For most, Memorial Day serves as the official summer kickoff. Friends and family gather for cookouts, swimming parties and other leisure activities.
For Barbara Bilbrey, a Gold Star mom who lost a son who served in Iraq, it was one of the hardest weekends of the year. But for the past five Memorial Day weekends, Bilbrey has been surrounded by friends and supporters who assure her that her son’s sacrifice is not forgotten.
Since 2014, and at the urging of fellow Gold Star mother Linda Lamie, Bilbrey has been spending Memorial Day weekend among the Legion family at American Legion Post 177 in Fairfax, Va. The post hosts various Rolling Thunder events, including a Friday night ceremony in which Bilbrey and her husband Charles Sr. were recognized. Gold Star parents have been a fixture at Post 177 during the Memorial Day weekend for years.
Barbara’s son, Charles Jr., was killed in 2007 at age 21 in Saqlawiyah, Iraq, when an improvised explosive device detonated near his vehicle. He was deployed with the Army’s 5th Squadron, 7th Cavalry Regiment of the 3rd Infantry Division.
Bilbrey said during a conversation with Lamie how difficult Memorial Day was for her. Lamie suggested going to Post 177, where Lamie and her family had first come on Memorial Day in 2007. Bilbrey gave it a try and found it to a way to cope with her loss.
“People that don’t understand the military, to them it’s getting their pool opened or going camping. It’s a party,” Bilbrey said. “To those of us who have lost (a military member), it’s not a party.
“We’ve found nothing but support from the Legion, the Legion Riders. They may not know us. They may not know my son. But they respect the sacrifice. And every time we’re able to tell Charlie’s story to somebody, that keeps him alive.”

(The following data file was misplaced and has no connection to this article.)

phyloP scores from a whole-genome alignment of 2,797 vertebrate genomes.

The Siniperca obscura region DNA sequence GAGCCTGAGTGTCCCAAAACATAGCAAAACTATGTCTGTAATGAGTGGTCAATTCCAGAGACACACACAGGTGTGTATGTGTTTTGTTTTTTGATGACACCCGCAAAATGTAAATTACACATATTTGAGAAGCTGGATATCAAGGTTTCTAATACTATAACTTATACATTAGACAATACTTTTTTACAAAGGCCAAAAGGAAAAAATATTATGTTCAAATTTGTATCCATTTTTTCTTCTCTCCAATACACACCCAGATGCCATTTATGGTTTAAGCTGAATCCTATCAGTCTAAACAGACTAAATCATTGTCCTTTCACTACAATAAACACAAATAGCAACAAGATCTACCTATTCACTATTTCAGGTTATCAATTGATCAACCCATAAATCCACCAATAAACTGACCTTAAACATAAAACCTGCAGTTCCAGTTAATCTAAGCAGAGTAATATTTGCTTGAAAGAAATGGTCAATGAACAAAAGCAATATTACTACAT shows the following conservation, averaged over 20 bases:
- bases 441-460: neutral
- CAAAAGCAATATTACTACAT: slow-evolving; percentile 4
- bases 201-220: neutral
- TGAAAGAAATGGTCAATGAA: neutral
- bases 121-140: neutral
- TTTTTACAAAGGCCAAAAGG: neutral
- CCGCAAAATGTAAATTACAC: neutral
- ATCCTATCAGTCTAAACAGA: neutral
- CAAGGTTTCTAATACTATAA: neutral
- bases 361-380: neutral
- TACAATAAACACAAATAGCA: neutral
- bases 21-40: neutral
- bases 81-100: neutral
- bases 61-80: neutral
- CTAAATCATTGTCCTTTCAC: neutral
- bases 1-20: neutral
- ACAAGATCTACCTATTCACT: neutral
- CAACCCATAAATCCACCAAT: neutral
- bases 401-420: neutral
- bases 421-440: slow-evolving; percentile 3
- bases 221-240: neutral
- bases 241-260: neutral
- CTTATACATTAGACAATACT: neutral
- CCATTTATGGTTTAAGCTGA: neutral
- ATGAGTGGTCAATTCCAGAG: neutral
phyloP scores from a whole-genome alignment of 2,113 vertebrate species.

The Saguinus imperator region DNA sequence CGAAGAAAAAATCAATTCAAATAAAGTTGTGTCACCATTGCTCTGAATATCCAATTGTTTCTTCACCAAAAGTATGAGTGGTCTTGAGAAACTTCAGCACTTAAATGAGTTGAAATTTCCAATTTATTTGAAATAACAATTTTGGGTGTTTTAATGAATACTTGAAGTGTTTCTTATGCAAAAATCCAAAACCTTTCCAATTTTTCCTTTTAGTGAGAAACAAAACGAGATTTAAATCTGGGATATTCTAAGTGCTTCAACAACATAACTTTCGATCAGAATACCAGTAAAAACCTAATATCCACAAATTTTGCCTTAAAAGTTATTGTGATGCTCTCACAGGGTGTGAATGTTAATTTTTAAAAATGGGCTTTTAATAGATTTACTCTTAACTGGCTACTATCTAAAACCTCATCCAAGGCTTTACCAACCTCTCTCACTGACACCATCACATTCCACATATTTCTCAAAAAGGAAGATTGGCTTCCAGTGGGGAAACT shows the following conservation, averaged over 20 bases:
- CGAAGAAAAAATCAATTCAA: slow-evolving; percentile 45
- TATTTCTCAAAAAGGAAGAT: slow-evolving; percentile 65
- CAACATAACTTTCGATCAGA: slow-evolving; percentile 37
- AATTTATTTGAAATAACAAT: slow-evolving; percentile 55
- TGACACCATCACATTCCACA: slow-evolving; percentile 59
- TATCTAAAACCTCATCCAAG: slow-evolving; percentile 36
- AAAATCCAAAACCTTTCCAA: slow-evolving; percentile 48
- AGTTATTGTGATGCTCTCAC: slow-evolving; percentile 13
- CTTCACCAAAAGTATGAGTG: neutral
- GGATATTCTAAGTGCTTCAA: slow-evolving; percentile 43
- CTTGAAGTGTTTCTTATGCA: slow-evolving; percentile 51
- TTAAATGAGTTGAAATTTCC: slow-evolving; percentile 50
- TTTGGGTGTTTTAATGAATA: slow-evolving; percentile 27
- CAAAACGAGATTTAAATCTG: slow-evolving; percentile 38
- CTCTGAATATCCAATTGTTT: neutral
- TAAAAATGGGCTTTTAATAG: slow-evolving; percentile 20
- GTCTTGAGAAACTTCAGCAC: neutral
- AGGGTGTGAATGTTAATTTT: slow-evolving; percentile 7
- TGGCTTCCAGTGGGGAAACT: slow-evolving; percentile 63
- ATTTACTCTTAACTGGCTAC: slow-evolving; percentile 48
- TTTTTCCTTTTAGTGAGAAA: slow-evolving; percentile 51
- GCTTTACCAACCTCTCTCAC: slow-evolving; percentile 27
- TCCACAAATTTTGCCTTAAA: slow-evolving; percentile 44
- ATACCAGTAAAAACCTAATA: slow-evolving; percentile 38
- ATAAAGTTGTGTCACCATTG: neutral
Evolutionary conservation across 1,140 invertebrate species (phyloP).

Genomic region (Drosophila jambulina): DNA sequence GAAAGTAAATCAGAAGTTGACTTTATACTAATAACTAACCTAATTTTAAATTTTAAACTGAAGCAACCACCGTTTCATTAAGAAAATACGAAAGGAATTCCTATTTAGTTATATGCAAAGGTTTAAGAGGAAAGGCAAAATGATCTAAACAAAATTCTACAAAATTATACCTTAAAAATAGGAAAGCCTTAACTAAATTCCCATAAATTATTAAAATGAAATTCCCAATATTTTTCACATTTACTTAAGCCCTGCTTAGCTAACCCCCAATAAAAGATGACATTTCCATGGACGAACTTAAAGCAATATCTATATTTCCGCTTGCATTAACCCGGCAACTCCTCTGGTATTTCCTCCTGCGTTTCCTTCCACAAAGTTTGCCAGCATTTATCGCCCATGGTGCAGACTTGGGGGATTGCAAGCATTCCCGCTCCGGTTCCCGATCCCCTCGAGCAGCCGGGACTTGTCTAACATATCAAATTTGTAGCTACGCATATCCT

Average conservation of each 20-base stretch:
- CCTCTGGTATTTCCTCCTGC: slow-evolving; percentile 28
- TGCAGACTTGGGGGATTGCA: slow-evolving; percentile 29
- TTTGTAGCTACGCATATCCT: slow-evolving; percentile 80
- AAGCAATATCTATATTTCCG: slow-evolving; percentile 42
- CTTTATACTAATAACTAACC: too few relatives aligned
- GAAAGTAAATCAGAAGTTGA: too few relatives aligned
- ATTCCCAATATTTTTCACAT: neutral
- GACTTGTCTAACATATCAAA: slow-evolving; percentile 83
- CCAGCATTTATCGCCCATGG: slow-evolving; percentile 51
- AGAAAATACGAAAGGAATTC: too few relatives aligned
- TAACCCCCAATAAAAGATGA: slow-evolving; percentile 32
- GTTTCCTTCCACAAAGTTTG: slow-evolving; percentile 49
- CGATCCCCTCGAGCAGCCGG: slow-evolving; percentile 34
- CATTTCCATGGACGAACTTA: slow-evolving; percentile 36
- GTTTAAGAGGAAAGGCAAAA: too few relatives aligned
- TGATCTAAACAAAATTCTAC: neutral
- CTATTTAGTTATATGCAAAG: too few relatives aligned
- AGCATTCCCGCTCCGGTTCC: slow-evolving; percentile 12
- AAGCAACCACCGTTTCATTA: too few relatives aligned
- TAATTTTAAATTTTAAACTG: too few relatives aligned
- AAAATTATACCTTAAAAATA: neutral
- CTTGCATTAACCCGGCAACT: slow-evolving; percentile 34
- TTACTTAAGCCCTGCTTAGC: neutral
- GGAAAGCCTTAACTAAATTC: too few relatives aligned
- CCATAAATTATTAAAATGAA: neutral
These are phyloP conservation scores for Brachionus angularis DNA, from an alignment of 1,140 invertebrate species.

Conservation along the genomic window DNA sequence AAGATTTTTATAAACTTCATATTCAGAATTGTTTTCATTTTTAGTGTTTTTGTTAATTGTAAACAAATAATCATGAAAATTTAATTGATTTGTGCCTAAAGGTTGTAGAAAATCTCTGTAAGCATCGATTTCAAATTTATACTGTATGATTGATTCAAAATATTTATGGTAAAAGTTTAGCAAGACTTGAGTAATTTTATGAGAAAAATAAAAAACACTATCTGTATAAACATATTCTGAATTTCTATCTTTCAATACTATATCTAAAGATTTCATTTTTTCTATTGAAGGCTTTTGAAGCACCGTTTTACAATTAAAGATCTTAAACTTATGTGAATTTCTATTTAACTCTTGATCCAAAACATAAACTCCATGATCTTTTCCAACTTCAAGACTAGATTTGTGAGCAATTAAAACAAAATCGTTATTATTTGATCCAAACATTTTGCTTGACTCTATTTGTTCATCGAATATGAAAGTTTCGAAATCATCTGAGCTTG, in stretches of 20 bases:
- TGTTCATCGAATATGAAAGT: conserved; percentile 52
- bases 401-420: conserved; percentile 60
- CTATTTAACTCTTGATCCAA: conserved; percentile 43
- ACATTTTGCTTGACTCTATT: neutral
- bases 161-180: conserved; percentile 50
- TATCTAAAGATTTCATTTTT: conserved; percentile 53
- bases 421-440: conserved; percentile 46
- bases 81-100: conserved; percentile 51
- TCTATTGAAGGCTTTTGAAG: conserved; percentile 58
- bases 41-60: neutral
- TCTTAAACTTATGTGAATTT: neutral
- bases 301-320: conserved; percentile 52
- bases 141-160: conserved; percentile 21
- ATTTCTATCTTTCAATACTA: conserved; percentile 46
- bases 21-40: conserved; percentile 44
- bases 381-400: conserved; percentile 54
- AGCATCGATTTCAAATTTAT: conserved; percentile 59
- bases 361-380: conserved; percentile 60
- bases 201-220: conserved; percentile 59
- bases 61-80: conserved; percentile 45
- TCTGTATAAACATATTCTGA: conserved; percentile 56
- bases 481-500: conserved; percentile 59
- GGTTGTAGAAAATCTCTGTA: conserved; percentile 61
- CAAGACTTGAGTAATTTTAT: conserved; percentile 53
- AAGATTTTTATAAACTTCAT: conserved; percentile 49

The common bond of serving in the military carries over to the families, Bilbrey said.
“To be able to be with other people that know loss, have seen loss, respect service – not just my son’s – and they themselves have served, it’s just been an incredible experience,” Bilbrey said. “Post 177 could not have been nicer. I come back every year and it’s like seeing old friends.”
Bilbrey said her family will continue to come to the post on Memorial Day weekend “as long as Post 177 will have us. It really makes a very, very big difference in how I get through the weekend.”
While Rolling Thunder at Post 177 has made a huge impact on Bilbrey, being around Gold Star moms has been equally impactful to Legion Rider Sharon Sculthorpe. For six of the past eight years, Sculthorpe has served as an escort for a Gold Star mom during Rolling Thunder, making sure each one makes it to where they need to be on Sunday during the demonstration ride through Washington, D.C.
“It’s a great honor,” said Sculthorpe, a member of Legion Post 325 in Danville, Va., who has served on the Legacy Run’s advance team the past five years. “To have a Gold Star mom, a Gold Star wife, to be entrusted to take them on that ride … I think the biggest thing for me is that so often they feel forgotten. When their son or daughter dies, or their husband or wife, the whole country rallies around them. But as time passes, people fade away and then – for lack of a better way of putting it – the silence becomes deafening because you feel all alone.
“So many of them have told me that they feel so alone, and that this brings back their faith that America loves them and their children and sacrifice, and that we won’t forget them. You’ve given them back a little bit of what they’ve lost. They feel like that the sacrifice they gave was worth it. That it wasn’t in vain.”
The relationships Sculthorpe has made have carried on long past the motorcycle ride is over. When the Legacy Run went to Houston in 2013, Sculthorpe met up with one of the moms for dinner. On the way back home, she stopped in Louisiana and stayed the night with another Gold Star mother and her family. She also always brings the Gold Star mom she escorts a present “because I want them to remember more than just being here. After I’m done, I take all my pictures and I have a picture book made and mail it to them so they can remember being here and what we did. I want it to be a positive experience.
“I keep in touch with them over the phone and on Facebook. This isn’t just a chance meeting. It’s a lifetime thing.”